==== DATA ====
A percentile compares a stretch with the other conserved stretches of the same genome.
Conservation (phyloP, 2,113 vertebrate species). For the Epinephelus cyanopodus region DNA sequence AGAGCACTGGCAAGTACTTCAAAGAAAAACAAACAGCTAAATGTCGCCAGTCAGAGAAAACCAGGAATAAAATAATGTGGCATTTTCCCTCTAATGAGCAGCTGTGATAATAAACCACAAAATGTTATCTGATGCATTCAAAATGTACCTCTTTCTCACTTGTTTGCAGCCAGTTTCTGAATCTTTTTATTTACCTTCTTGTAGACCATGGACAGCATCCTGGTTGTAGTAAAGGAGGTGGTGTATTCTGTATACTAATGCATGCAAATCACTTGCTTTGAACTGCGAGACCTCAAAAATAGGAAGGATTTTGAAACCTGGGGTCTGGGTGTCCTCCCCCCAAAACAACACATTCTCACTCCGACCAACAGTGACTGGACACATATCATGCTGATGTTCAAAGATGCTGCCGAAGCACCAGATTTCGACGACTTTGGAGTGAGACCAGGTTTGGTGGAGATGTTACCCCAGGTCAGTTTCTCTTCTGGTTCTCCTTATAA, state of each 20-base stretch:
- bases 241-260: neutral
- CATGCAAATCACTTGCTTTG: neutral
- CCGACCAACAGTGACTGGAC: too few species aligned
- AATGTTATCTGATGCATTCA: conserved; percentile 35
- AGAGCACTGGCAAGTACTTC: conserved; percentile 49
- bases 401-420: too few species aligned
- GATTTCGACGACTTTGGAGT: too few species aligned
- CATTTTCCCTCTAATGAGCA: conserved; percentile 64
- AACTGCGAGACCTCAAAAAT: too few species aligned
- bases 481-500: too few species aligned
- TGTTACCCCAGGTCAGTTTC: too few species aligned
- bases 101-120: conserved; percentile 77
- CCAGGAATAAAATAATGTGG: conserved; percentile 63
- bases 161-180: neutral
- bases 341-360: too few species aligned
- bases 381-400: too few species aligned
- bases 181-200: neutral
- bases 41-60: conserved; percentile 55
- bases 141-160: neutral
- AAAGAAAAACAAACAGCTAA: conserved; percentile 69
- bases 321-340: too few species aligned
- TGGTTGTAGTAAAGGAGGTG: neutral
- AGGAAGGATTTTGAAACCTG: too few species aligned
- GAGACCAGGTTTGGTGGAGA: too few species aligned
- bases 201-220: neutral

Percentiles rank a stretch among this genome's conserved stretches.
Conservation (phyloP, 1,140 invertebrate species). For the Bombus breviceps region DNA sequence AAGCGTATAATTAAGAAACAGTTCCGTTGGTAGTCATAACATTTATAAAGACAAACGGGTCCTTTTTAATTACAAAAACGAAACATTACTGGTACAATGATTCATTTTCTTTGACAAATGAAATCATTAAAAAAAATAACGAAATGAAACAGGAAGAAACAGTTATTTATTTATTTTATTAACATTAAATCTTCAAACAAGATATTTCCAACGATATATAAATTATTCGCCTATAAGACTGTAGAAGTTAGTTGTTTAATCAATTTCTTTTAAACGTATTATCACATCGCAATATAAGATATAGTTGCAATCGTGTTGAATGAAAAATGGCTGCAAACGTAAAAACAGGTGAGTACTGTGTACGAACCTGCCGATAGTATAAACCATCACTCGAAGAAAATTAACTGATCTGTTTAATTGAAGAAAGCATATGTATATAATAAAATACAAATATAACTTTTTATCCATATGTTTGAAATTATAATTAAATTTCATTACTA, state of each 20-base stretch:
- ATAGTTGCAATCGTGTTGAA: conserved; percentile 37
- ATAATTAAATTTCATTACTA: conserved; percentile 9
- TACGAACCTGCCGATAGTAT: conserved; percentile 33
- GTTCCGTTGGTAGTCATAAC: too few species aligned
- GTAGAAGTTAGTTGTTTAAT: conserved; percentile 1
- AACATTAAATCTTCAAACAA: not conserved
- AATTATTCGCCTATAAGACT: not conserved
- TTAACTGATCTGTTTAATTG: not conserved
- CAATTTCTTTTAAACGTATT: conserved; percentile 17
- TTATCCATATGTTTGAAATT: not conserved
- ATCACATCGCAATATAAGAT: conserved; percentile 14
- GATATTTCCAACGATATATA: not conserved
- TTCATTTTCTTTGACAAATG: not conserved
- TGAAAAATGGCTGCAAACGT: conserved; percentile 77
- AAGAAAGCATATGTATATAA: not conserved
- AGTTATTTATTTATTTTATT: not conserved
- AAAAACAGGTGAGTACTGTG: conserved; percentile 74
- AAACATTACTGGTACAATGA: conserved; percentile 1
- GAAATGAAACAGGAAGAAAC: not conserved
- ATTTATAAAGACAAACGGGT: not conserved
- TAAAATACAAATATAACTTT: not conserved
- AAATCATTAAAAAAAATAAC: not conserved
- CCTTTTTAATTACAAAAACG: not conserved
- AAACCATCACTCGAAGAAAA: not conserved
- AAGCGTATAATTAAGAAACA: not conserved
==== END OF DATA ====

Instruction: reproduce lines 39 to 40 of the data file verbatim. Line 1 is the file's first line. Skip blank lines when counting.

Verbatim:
- TTATCCATATGTTTGAAATT: not conserved
- ATCACATCGCAATATAAGAT: conserved; percentile 14